OP-ED: A Double Standard on Hate
- By Daniel Greenfield
Every year college campuses across the country hold a festival of hatred aimed at Jews and the Jewish State. Israeli Apartheid Week has become notorious for the targeted harassment of Jewish students, support for Hamas and even physical violence.
This year the David Horowitz Freedom Center has responded to Israeli Apartheid Week with Islamic Apartheid Week. Unlike Israeli Apartheid Week, which is based on a lie, Islamic Apartheid Week addresses the sexism, homophobia and religious bigotry threatening minorities in the Muslim world. To promote Islamic Apartheid Week, the Freedom Center attempted to place an ad in forty college papers.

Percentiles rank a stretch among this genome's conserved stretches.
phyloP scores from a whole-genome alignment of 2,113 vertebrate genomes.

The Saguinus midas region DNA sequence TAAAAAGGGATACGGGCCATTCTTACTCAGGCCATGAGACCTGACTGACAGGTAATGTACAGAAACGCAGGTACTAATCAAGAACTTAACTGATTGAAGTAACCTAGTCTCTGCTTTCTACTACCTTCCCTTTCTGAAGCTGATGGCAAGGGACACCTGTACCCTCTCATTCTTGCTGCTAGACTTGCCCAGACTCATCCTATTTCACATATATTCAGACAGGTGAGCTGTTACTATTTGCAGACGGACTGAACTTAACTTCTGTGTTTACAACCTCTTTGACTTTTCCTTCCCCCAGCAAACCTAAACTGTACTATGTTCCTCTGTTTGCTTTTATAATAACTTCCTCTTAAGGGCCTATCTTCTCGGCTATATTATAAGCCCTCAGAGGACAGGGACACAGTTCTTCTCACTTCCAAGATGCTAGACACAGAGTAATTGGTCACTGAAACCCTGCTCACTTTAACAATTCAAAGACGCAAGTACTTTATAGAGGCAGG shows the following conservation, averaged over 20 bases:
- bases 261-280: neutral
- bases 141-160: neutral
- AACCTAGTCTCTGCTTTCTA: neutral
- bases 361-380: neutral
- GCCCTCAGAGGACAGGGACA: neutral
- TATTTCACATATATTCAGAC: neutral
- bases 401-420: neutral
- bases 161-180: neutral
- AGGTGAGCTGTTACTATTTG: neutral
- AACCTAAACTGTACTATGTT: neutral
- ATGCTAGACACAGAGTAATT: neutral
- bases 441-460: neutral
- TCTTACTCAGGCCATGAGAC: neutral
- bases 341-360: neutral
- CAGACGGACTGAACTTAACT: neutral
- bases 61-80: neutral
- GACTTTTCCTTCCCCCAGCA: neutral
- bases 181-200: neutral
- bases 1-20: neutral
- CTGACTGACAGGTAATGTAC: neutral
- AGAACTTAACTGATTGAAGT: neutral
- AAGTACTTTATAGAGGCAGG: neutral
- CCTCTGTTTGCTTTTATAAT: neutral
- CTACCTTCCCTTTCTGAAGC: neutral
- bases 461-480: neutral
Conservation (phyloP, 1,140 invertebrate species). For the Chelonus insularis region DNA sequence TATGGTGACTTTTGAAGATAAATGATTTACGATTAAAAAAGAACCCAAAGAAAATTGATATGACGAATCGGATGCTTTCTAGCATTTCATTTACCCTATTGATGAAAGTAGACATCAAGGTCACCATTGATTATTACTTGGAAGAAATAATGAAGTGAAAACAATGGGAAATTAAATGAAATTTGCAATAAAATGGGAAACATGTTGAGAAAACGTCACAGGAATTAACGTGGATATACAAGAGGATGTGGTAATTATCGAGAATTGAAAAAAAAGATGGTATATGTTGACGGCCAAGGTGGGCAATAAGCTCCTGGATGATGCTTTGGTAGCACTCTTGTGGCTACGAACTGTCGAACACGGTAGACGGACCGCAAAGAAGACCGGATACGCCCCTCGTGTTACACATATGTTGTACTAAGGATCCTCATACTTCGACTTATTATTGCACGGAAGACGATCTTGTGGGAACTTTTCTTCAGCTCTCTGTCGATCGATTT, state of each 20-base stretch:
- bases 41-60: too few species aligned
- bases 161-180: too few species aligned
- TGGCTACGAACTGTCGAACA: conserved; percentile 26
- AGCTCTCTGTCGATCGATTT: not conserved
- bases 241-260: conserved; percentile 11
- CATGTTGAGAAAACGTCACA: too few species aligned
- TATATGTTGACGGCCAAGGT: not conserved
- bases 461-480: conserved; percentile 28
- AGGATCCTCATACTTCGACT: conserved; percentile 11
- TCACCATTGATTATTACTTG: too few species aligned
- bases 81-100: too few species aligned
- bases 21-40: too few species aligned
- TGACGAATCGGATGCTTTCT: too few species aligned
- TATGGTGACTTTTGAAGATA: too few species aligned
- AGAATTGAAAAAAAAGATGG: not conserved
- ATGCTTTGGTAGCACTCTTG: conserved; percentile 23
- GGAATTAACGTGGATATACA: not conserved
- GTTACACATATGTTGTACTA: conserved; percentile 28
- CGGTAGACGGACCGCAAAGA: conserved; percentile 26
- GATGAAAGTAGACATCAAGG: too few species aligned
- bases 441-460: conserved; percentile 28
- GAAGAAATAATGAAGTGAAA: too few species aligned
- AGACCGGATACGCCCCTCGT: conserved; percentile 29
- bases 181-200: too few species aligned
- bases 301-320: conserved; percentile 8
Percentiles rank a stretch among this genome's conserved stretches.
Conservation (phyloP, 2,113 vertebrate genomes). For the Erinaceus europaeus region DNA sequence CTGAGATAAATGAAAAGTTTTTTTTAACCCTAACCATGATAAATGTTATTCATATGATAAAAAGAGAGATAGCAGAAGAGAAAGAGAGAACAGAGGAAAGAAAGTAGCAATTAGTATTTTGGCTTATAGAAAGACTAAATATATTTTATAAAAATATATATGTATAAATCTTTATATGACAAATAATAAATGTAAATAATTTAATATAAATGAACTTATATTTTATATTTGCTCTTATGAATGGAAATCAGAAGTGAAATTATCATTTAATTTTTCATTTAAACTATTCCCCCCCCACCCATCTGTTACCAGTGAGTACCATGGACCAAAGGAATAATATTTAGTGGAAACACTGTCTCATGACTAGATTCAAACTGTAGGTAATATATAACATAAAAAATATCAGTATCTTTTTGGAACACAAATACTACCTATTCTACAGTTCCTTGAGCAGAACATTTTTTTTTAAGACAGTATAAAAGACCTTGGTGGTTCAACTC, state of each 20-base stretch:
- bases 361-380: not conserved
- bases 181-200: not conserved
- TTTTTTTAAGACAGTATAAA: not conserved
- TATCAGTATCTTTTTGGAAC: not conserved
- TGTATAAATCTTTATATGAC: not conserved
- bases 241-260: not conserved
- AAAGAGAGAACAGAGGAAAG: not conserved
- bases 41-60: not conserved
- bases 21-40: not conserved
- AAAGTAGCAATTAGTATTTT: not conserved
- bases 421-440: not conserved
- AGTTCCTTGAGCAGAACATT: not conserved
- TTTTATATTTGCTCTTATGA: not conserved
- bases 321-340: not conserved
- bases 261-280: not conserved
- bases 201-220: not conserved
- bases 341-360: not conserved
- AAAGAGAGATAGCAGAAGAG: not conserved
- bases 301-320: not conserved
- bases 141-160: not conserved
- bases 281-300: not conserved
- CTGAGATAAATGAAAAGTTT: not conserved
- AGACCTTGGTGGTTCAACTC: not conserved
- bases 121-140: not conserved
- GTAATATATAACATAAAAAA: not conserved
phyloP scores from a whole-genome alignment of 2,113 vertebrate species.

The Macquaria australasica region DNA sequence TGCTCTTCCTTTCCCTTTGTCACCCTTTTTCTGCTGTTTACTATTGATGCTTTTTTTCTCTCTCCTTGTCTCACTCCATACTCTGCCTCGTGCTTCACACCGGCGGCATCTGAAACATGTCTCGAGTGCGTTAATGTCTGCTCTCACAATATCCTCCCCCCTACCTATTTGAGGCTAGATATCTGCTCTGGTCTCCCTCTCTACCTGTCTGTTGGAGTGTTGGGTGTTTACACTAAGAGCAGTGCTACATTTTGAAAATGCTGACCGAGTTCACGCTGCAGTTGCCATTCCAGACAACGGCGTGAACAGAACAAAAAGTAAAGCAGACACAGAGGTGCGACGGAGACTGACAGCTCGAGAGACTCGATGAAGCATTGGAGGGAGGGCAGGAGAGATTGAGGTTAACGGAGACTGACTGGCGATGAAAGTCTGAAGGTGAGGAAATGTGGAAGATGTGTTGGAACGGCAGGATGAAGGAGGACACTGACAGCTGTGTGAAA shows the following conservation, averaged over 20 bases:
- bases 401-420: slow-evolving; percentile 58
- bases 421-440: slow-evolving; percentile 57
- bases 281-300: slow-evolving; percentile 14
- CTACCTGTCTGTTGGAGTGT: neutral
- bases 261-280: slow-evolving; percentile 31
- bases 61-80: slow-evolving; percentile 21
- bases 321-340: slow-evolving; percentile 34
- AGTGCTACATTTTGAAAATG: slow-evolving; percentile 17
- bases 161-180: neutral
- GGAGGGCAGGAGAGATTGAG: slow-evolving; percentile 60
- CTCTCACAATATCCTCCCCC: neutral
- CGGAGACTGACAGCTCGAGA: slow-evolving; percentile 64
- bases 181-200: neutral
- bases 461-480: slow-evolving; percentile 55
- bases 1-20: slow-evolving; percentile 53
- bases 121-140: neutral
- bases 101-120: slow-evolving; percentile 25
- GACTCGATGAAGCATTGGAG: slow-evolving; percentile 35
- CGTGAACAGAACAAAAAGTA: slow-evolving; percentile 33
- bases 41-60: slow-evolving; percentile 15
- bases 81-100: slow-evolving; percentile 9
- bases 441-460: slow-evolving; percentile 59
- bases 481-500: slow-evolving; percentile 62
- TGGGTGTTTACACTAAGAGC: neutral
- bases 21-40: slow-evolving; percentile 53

The ad called “Faces of Islamic Apartheid” drew attention to the victims of Islamic sexism, homophobia and theocracy by briefly telling the stories of gay men hanged in Iran, women and girls murdered by their governments and their families for the crime of falling in love and the Christian Minister for Minorities Affairs in Pakistan’s cabinet who was murdered for trying to reform his country’s theocratic blasphemy laws.
These four women, three men and one little girl were the victims of Islamic Apartheid. Five of them have been murdered. Their memory lives on only when they are remembered. One has been on death row for six years. Telling her story may help save her life. The remaining two live under threat of death.
Instead of listening to their stories, the campus culture of political correctness drowned out their voices and apologized for even allowing their stories to be told.